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As the result of the devastating wars Liberia experienced, children now face many challenges and dangers. Poverty, malnutrition, and consistent patterns of sexual violence against children are the realities of post-conflict life in Liberia. Children who had been forced to join armed forces and groups are now trying to put the pieces of their lives back together.1 Liberia´s infant and under 5 mortality rates remain among the five highest in the world. More than 15 per cent of children die before reaching their first birthday. Preventable diseases like malaria and measles are among the leading killers of children, and 45 per cent of Liberian children under age five are chronically and acutely malnourished.2 According to UNICEF, armed conflict, HIV/AIDS and other diseases have orphaned approximately 230 000 Liberian children.3

Sexual assault

Sexual violence in Liberia is a major concern. It counts as one of the most common crimes in the monthly police listings in Monrovia, Liberia's capital city. According to treatment centre statistics, the majority of the victims are children. Médecins Sans Frontières (MSF) in Monrovia report their youngest sexual violence survivor was only 21 months old.4 In May 2007, the Liberian Government decided to establish a special court dedicated to hearing gender and sexual violence cases, but the court processed only four cases during 20095. In June that same year the United Nations Mission in Liberia (UNMIL) opened a safe house for victims of sexual violence, which is being run by a local NGO. Liberia adopted a national action plan on gender-based violence in 2008 and the United Nations provided funds to implement the plan. In July 2008, Liberia ratified the Protocol to the African Charter on Human and Peoples’ Rights on the Rights of Women in Africa.6

Child soldiers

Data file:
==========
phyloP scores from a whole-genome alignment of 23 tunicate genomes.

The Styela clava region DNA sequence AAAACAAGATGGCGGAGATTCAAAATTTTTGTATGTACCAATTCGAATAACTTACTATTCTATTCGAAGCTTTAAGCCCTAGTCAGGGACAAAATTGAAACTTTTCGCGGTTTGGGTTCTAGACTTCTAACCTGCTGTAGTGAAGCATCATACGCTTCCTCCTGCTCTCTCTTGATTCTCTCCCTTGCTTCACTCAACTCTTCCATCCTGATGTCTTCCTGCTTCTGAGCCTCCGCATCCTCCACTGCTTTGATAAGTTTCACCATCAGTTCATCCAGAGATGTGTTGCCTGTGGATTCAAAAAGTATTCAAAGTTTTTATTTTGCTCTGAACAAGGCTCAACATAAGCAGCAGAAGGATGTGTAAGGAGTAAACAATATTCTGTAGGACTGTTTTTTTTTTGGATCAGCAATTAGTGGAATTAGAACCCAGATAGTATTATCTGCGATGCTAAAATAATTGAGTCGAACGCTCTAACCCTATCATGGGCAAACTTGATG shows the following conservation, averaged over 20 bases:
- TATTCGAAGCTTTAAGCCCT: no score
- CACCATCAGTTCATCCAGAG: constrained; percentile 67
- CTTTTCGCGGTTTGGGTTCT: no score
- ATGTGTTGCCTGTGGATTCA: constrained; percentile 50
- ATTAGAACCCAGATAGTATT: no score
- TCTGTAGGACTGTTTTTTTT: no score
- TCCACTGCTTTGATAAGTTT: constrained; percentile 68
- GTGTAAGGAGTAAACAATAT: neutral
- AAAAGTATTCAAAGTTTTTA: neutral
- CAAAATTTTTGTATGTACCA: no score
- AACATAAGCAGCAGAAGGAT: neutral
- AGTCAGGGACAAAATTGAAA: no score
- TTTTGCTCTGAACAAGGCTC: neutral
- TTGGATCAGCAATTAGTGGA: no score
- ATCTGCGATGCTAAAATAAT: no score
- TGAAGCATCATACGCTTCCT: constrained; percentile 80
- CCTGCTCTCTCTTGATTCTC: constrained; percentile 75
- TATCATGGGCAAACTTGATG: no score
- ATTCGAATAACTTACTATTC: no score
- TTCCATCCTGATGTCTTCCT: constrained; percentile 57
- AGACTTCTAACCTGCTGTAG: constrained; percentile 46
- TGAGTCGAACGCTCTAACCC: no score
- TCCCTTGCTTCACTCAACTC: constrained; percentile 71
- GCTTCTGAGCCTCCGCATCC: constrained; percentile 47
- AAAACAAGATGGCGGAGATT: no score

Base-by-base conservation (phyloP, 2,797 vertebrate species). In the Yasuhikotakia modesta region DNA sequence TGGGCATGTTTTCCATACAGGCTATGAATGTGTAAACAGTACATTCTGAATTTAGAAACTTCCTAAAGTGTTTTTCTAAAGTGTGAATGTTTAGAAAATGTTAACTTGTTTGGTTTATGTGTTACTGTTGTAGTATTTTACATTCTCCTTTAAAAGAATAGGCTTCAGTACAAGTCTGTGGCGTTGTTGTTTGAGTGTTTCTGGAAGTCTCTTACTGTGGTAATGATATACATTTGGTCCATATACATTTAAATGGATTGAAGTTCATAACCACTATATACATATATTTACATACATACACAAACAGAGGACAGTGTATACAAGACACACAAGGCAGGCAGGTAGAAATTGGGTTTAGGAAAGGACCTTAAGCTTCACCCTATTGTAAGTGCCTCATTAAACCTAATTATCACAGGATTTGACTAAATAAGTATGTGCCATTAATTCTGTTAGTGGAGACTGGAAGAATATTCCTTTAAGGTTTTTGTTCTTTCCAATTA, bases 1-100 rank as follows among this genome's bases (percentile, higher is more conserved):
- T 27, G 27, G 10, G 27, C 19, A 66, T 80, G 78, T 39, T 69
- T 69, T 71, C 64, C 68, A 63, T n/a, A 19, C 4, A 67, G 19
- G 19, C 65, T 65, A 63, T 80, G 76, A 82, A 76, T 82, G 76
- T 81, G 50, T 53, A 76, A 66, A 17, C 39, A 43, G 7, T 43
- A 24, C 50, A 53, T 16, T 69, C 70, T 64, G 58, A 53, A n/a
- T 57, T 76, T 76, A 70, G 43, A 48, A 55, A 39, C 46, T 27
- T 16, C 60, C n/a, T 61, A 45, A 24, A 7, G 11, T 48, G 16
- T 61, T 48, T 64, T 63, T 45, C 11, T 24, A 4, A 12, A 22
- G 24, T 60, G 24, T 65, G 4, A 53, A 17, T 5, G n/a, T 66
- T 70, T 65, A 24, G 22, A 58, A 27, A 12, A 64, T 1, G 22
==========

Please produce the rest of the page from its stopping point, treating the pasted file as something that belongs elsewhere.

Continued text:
Child soldiers were used by both government and opposition forces in the war, and the forced recruitment of boys and girls (some as young as nine years old) became a deliberate policy on the part of the highest levels of leadership in the armed groups.7 Girl soldiers were given the same responsibilities as boys. In addition, girl soldiers were victims of rape and sexual assault, sometimes over periods of several years. One girl, aged 14 at the time of her abduction, told Human Rights Watch about the multiple rapes she endured.8 Despite the cessation of fighting, armed forces along the borders with Guinea and Côte d’Ivoire continue to recruit children into their ranks.9


The war led to the destruction of almost all of the schools in the country. In 2004, less than 50 per cent of children were enroled in primary education. Schools allow corporal punishment as a disciplinary measure and is widely practised. Corporal punishment is lawful in the home, causing serious injuries or harm.10 Half a million children do not attend school. Two thirds of the students are being taught by unqualified teachers. Girls’ enrolment rates lag far behind those for boys.11


The minimum legal age for marriage is 21 for males and 18 for females, but in practice, the custom of early marriage is widespread, particularly for girls in rural areas who can get married as early as 12 or 13 years old. Female Genital Mutiliation (FGM) still remains a widespread practice.12


Even though the minimum age for criminal responsibility is set at 16, children under the age of 16 are nevertheless held criminally responsible in juvenile court procedures. Capital punishment and imprisonment without possibility of release can be applied under Liberian Penal Law against children aged 16 and 17 years at the time of the commission of the crime. In urban areas, child prostitution is prevalent and there are increasing concerns about substance abuse among young children, especially children associated with armed forces.13

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